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Morning Brief: LA’s Veterans, Tiny Homes, And ‘The Pigmentocracy Problem’

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Veterans Day honors the service of all military veterans.
(Robert Couse-Baker
/
Flickr)
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Good morning, L.A. It’s May 31.

Today is Memorial Day, and in addition to the barbecues and beach hangs, many will spend the day honoring those who have sacrificed for freedoms, here and abroad.

One local war hero, Ysabel “Mac” Arredondo Ortiz, Jr. of El Monte, was killed in the Korean War and had been missing until 2019, reports my colleague Chris Greenspon. Ortiz, Jr. was just 17 when he joined the Army, and barely 19 when a tank to which he was assigned became a target.

"Our dad would only tell us that they took a direct hit on the tank," said Manuel Ortiz, Mac’s brother, "and they never found anything."

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Then, after being identified via DNA from his siblings, Ortiz Jr.’s remains were finally returned to the U.S. in 2019, along with 55 other soldiers who had been missing.

"It was so beautiful because … our brother was in one of those 55 that was returned, after 70 years almost," Manuel said.

Ortiz Jr. was buried in Riverside National Cemetery and posthumously awarded the Purple Heart. A new affordable housing community scheduled to open in El Monte in November will bear his name, and provide 53 units of housing for homeless veterans and low-income families.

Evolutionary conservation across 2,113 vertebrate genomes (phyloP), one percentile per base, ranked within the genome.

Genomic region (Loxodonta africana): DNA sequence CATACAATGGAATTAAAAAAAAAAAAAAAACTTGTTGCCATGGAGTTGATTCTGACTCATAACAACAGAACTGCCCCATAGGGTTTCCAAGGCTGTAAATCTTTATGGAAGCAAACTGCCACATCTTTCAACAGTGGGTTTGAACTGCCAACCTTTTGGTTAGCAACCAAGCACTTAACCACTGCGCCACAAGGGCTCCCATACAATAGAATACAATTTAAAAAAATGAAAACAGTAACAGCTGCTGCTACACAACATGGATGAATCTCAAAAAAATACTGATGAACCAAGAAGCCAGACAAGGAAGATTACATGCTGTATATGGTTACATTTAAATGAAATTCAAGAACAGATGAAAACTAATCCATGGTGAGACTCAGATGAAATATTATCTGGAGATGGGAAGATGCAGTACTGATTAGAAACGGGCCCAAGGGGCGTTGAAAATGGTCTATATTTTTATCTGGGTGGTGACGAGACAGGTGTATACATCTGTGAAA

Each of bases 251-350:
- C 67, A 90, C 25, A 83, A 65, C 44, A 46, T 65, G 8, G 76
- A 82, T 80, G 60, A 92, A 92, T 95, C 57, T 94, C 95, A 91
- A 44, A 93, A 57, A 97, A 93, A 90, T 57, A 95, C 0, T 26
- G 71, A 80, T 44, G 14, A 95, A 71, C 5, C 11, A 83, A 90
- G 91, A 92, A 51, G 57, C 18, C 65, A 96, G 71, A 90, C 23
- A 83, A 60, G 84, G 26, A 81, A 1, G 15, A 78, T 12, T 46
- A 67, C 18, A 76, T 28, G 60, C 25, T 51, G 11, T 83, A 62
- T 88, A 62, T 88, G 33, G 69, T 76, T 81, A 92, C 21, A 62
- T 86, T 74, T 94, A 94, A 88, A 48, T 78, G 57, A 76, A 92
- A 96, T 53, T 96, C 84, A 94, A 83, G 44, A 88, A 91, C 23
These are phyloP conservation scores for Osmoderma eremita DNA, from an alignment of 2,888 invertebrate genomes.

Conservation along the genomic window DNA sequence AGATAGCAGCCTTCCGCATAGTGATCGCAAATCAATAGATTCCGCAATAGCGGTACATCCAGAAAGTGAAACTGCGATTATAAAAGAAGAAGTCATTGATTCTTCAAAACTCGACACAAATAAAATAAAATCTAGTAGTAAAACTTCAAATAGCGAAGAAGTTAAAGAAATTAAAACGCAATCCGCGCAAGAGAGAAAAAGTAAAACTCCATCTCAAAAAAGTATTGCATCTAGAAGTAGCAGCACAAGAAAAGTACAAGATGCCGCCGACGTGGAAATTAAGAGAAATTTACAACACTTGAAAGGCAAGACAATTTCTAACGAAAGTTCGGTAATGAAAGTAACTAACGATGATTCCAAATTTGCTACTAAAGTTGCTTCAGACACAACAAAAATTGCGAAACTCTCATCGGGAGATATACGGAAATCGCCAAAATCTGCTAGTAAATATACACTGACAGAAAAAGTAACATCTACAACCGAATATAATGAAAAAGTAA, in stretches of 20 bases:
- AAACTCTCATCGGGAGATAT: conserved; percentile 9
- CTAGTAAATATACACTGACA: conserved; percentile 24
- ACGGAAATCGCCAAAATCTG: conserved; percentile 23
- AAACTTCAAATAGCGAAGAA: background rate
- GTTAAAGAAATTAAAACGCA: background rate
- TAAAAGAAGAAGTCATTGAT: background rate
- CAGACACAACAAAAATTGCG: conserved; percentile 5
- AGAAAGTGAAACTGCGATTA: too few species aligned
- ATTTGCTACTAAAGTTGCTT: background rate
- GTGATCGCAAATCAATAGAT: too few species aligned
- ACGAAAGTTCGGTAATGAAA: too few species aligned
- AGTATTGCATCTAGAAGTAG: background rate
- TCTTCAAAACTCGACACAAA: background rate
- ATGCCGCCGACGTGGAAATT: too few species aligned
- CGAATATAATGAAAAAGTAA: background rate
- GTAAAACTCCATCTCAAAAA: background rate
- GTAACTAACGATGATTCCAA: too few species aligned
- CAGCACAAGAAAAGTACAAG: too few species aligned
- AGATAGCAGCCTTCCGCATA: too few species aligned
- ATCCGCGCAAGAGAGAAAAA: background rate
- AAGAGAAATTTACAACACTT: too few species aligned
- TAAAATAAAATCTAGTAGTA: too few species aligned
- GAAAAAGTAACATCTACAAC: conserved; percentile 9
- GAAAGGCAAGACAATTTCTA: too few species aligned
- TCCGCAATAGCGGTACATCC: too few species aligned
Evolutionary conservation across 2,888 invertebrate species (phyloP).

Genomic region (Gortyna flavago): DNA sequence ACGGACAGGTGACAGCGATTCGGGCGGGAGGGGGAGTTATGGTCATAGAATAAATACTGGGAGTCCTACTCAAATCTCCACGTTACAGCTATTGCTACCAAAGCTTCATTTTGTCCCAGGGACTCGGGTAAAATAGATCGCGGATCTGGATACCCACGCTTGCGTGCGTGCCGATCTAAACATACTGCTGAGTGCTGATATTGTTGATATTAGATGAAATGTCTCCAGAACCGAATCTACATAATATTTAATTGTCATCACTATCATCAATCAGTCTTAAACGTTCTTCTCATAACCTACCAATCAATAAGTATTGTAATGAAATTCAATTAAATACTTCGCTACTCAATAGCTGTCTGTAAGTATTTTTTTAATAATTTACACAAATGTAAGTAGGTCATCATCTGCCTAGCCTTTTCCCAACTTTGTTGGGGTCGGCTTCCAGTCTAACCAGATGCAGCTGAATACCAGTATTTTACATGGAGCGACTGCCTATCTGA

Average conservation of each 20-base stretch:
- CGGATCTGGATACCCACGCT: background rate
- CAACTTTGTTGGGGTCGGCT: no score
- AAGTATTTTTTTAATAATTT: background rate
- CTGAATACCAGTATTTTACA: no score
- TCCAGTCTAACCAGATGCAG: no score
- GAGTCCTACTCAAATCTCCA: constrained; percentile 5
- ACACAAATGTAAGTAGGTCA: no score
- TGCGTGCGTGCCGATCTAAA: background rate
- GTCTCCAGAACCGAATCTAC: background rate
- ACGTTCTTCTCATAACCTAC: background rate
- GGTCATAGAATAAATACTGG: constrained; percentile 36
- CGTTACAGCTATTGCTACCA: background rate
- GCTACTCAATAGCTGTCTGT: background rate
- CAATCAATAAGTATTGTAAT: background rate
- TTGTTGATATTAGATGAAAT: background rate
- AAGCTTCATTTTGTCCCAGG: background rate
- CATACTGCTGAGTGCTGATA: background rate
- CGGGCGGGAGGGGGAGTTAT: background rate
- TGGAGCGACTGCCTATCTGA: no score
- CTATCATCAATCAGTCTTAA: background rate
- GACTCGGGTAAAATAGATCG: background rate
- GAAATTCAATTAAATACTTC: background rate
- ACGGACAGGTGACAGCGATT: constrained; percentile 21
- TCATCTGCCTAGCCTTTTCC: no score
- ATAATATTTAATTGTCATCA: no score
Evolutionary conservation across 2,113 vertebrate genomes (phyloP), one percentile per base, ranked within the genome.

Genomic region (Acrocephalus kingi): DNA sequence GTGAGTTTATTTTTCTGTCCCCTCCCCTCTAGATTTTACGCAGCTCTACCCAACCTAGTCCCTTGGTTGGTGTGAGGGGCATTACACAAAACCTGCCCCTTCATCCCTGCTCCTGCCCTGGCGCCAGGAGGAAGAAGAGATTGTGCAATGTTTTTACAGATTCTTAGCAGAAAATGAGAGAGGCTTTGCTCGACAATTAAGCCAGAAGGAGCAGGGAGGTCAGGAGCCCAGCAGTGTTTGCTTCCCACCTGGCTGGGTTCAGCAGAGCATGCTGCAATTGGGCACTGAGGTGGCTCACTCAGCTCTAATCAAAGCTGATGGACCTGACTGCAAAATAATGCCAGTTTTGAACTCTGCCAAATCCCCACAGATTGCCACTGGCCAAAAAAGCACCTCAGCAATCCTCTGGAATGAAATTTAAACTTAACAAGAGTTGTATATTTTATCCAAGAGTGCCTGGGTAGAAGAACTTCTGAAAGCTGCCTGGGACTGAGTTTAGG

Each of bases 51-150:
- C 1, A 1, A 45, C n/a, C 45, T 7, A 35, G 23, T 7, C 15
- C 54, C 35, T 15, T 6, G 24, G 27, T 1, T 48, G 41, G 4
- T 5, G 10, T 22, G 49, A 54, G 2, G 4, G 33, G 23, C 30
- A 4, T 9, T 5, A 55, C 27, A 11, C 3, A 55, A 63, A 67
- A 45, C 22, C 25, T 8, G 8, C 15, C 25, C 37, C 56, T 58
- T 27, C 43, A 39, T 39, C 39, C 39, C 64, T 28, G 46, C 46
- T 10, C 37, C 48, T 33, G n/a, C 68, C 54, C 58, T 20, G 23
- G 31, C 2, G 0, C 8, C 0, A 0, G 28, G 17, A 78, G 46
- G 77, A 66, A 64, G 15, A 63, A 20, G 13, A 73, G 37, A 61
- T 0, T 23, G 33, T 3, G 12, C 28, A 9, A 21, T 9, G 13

If you have the day off, enjoy your time with family and friends. The Morning Brief will be on hiatus tomorrow, and will return Wednesday.

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Keep reading for more on what’s happening in L.A., and stay safe out there.

What Else You Need To Know Today

Before You Go ... A Brown Mexicano Gets Real About The Color Hierarchy

Julio at The Last Bookstore in downtown Los Angeles.
Julio Vallejo at The Last Bookstore in downtown Los Angeles.
(Courtesy of Julio Vallejo)

Since June 2020, we've asked for your stories about how race and ethnicity shape your life. Here, contributor Julio Vallejo writes about what he calls “The Pigmentocracy Problem”:

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“I was in my early twenties when I graduated college in Mexico with a degree in economics. I got a job at one of the country’s largest companies, based in my hometown of Monterrey.

“It was just the beginning of my career, and pretty quick I realized there wasn’t a bright future for me there. I didn’t see anyone in leadership who looked like me — a brown-skinned kid with Indigenous features. So I decided to immigrate to the U.S.”

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